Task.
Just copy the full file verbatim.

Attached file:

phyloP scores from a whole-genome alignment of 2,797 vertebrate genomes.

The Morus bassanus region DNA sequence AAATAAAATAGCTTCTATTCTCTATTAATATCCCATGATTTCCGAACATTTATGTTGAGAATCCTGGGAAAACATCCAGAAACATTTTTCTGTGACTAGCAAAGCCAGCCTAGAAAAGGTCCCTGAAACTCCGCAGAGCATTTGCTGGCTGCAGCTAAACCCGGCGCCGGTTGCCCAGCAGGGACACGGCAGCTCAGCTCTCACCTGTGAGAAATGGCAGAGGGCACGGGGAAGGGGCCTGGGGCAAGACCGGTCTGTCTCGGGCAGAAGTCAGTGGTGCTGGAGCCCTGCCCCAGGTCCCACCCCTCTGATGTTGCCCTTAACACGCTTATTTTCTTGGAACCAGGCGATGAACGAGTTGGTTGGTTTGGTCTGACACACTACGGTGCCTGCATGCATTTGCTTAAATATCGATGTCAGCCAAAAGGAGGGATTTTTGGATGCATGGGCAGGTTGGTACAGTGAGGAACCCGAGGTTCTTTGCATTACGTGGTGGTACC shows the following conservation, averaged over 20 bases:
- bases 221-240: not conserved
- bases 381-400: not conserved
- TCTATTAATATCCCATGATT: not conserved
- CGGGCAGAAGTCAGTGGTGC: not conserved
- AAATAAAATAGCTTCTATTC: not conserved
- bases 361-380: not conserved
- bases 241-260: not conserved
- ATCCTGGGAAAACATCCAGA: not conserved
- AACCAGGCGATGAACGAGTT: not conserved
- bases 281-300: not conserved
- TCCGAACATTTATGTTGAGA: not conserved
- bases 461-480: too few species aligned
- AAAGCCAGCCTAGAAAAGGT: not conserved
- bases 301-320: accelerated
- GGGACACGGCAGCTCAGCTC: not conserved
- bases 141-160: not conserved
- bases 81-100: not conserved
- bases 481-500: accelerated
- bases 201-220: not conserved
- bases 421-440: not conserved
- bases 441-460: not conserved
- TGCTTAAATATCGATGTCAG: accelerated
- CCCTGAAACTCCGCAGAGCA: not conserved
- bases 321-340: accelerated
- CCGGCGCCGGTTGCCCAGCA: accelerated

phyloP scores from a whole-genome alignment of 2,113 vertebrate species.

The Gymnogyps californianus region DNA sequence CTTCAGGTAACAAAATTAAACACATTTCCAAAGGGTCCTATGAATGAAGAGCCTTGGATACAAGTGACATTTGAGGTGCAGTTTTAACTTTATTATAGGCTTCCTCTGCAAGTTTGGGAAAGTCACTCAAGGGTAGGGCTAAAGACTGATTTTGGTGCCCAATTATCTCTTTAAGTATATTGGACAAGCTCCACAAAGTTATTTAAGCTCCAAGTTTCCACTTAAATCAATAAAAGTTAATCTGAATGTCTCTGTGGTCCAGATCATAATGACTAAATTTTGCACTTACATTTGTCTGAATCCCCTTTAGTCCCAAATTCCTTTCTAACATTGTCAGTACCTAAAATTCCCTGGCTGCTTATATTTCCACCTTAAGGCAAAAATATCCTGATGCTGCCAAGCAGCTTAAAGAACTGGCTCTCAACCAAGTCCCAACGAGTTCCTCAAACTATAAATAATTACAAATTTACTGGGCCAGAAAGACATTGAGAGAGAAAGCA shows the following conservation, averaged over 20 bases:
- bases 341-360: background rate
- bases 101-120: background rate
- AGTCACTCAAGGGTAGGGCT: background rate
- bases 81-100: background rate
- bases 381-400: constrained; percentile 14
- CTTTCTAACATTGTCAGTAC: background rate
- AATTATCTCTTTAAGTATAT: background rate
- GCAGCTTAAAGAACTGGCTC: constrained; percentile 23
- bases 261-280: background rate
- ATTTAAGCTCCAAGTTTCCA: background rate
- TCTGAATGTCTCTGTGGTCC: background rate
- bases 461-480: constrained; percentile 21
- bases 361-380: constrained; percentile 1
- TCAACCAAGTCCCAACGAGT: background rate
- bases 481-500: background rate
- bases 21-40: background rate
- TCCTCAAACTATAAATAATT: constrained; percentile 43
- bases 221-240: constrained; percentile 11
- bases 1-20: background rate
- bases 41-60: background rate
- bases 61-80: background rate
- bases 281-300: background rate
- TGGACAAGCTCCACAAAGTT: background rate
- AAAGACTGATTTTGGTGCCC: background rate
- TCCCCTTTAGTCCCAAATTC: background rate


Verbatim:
phyloP scores from a whole-genome alignment of 2,797 vertebrate genomes.

The Morus bassanus region DNA sequence AAATAAAATAGCTTCTATTCTCTATTAATATCCCATGATTTCCGAACATTTATGTTGAGAATCCTGGGAAAACATCCAGAAACATTTTTCTGTGACTAGCAAAGCCAGCCTAGAAAAGGTCCCTGAAACTCCGCAGAGCATTTGCTGGCTGCAGCTAAACCCGGCGCCGGTTGCCCAGCAGGGACACGGCAGCTCAGCTCTCACCTGTGAGAAATGGCAGAGGGCACGGGGAAGGGGCCTGGGGCAAGACCGGTCTGTCTCGGGCAGAAGTCAGTGGTGCTGGAGCCCTGCCCCAGGTCCCACCCCTCTGATGTTGCCCTTAACACGCTTATTTTCTTGGAACCAGGCGATGAACGAGTTGGTTGGTTTGGTCTGACACACTACGGTGCCTGCATGCATTTGCTTAAATATCGATGTCAGCCAAAAGGAGGGATTTTTGGATGCATGGGCAGGTTGGTACAGTGAGGAACCCGAGGTTCTTTGCATTACGTGGTGGTACC shows the following conservation, averaged over 20 bases:
- bases 221-240: not conserved
- bases 381-400: not conserved
- TCTATTAATATCCCATGATT: not conserved
- CGGGCAGAAGTCAGTGGTGC: not conserved
- AAATAAAATAGCTTCTATTC: not conserved
- bases 361-380: not conserved
- bases 241-260: not conserved
- ATCCTGGGAAAACATCCAGA: not conserved
- AACCAGGCGATGAACGAGTT: not conserved
- bases 281-300: not conserved
- TCCGAACATTTATGTTGAGA: not conserved
- bases 461-480: too few species aligned
- AAAGCCAGCCTAGAAAAGGT: not conserved
- bases 301-320: accelerated
- GGGACACGGCAGCTCAGCTC: not conserved
- bases 141-160: not conserved
- bases 81-100: not conserved
- bases 481-500: accelerated
- bases 201-220: not conserved
- bases 421-440: not conserved
- bases 441-460: not conserved
- TGCTTAAATATCGATGTCAG: accelerated
- CCCTGAAACTCCGCAGAGCA: not conserved
- bases 321-340: accelerated
- CCGGCGCCGGTTGCCCAGCA: accelerated

phyloP scores from a whole-genome alignment of 2,113 vertebrate species.

The Gymnogyps californianus region DNA sequence CTTCAGGTAACAAAATTAAACACATTTCCAAAGGGTCCTATGAATGAAGAGCCTTGGATACAAGTGACATTTGAGGTGCAGTTTTAACTTTATTATAGGCTTCCTCTGCAAGTTTGGGAAAGTCACTCAAGGGTAGGGCTAAAGACTGATTTTGGTGCCCAATTATCTCTTTAAGTATATTGGACAAGCTCCACAAAGTTATTTAAGCTCCAAGTTTCCACTTAAATCAATAAAAGTTAATCTGAATGTCTCTGTGGTCCAGATCATAATGACTAAATTTTGCACTTACATTTGTCTGAATCCCCTTTAGTCCCAAATTCCTTTCTAACATTGTCAGTACCTAAAATTCCCTGGCTGCTTATATTTCCACCTTAAGGCAAAAATATCCTGATGCTGCCAAGCAGCTTAAAGAACTGGCTCTCAACCAAGTCCCAACGAGTTCCTCAAACTATAAATAATTACAAATTTACTGGGCCAGAAAGACATTGAGAGAGAAAGCA shows the following conservation, averaged over 20 bases:
- bases 341-360: background rate
- bases 101-120: background rate
- AGTCACTCAAGGGTAGGGCT: background rate
- bases 81-100: background rate
- bases 381-400: constrained; percentile 14
- CTTTCTAACATTGTCAGTAC: background rate
- AATTATCTCTTTAAGTATAT: background rate
- GCAGCTTAAAGAACTGGCTC: constrained; percentile 23
- bases 261-280: background rate
- ATTTAAGCTCCAAGTTTCCA: background rate
- TCTGAATGTCTCTGTGGTCC: background rate
- bases 461-480: constrained; percentile 21
- bases 361-380: constrained; percentile 1
- TCAACCAAGTCCCAACGAGT: background rate
- bases 481-500: background rate
- bases 21-40: background rate
- TCCTCAAACTATAAATAATT: constrained; percentile 43
- bases 221-240: constrained; percentile 11
- bases 1-20: background rate
- bases 41-60: background rate
- bases 61-80: background rate
- bases 281-300: background rate
- TGGACAAGCTCCACAAAGTT: background rate
- AAAGACTGATTTTGGTGCCC: background rate
- TCCCCTTTAGTCCCAAATTC: background rate